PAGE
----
One of the tenets of conventional investing wisdom is Dollar Cost Averaging (DCA). This means buying a fixed dollar amount of the underlying security on a regular basis. The premise behind dollar cost averaging is that it can help you increase your returns as you are buying more shares when the market is cheap and less shares when the market is more expensive. It also has the additional benefit that you do not get caught up in trying to time the market. By buying in (or selling out of) the market on a regular basis you are ignoring market fluctuations and making your decisions independently.

In the post Past Performance Is Not Indicative of Future Results we looked at what would have happened had we made a single investment in the S&P 500 and held it for a 10 year or a 25 year period. What would have happened if instead of making one single investment at the outset we would have made weekly contributions over a 10 year or a 25 year period in line with the dollar cost averaging approach ?

#### Regular Contributions

The figures below compare the 10 Year Returns using three different approaches. The first approach is that utilized in the previous post and involves making a single investment at the outset. The second approach involves buying one share of the market every week. The third approach involves buying a fixed dollar amount of the market every week and is the same as the dollar cost averaging approach.

Note that over our period of study, from 1950 to 2017, the market went from $16.66 per share to $2575.26. Thus if you bought one share of the S&P 500 in 1950 it would have cost you $16.66 but to buy one share in 2017 it costs $2575.26. Similarly if you invested say $100 per week during this time, you would have bought 6 shares in 1950 but only 0.0388 of a share in 2017. Thus for the purpose of this study we will assume that one can buy a fraction of a share and that the value of money over time has not changed.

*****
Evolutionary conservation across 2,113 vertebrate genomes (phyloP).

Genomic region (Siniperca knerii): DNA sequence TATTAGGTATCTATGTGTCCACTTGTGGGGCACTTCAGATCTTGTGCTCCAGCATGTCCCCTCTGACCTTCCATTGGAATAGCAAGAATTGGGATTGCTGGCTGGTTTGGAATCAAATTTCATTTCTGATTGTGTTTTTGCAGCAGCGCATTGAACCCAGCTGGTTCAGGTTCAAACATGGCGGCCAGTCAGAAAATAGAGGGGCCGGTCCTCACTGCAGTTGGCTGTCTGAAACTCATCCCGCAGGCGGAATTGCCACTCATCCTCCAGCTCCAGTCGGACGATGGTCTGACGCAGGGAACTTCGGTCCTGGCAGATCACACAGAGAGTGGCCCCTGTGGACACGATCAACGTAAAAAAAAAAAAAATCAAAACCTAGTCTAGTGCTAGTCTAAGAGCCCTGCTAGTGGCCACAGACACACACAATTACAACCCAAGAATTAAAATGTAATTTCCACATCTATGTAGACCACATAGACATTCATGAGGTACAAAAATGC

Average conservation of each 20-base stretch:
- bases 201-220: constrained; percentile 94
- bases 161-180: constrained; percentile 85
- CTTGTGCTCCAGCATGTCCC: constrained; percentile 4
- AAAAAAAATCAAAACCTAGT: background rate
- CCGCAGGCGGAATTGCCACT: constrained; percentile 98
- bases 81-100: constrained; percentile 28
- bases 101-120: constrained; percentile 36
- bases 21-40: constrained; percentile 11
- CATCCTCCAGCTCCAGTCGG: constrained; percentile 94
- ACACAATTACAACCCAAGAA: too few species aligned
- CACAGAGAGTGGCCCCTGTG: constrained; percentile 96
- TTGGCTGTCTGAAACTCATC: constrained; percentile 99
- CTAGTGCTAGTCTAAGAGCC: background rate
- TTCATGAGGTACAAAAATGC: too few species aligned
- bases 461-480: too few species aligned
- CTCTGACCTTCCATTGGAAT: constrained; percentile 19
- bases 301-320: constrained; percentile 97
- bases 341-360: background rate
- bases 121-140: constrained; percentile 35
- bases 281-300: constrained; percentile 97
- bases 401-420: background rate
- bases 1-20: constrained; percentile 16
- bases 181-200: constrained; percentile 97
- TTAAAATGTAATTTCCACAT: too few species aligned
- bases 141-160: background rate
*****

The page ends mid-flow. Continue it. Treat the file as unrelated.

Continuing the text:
The figures below shows that the charts for the 10 Year Returns look very similar to that when we did a single investment at the outset. Whether we buy one share a week or we use Dollar Cost Averaging we can not eliminate the uncertainty in our returns. In addition the overall returns are significantly lower than when we invested all of our money at the outset. This is because when we invested all the money at the outset, it had more time to grow than when we invested it little by little.

The differences between these three scenarios is quantified in the following table:

Single | Weekly | DCA | |

Mean | 111.20% | 37.46% | 48.63% |

Standard Error | 0.72% | 0.58% | 0.74% |

Median | 98.87% | 36.66% | 45.33% |

Standard Deviation | 87% | 32% | 40% |

Sample Variance | 76% | 10% | 16% |

Kurtosis | -0.28 | 0.26 | 0.59 |

Skewness | 0.53 | 0.54 | 0.78 |

Range | 463% | 177% | 221% |

Minimum | -48% | -44% | -42% |

Maximum | 415% | 133% | 179% |

Sum | 16,197 | 1,131 | 1,468 |

Count | 14,565 | 3,019 | 3,019 |

Confidence Level (95.0%) | 1.42% | 1.14% | 1.44% |

The above table shows that the DCA approach does indeed do better than buying one share a week in terms of average returns, 48.63% compared to 37.46% On the other hand, the weekly investment approach has a better variance of 10% compared to 16% for the DCA.

If we compare the single investment approach to the DCA, we see that the mean return for the single investment approach is 111.20% compared to 48.63%. On the other hand the variance for the single investment approach is 76% compared to 16% for the DCA.

#### Returns and Volatility

Thus although dollar cost averaging does bring down the volatility of the returns, it does so at the expense of these same returns making it a less desirable solution. In light of this, if one does not have monies on hand and is acquiring monies over time, then a dollar cost averaging approach is appealing. On the other hand, if one has a sum of money readily available for investing, one has to decide if they want to significantly sacrifice potential returns in the interest of less volatility.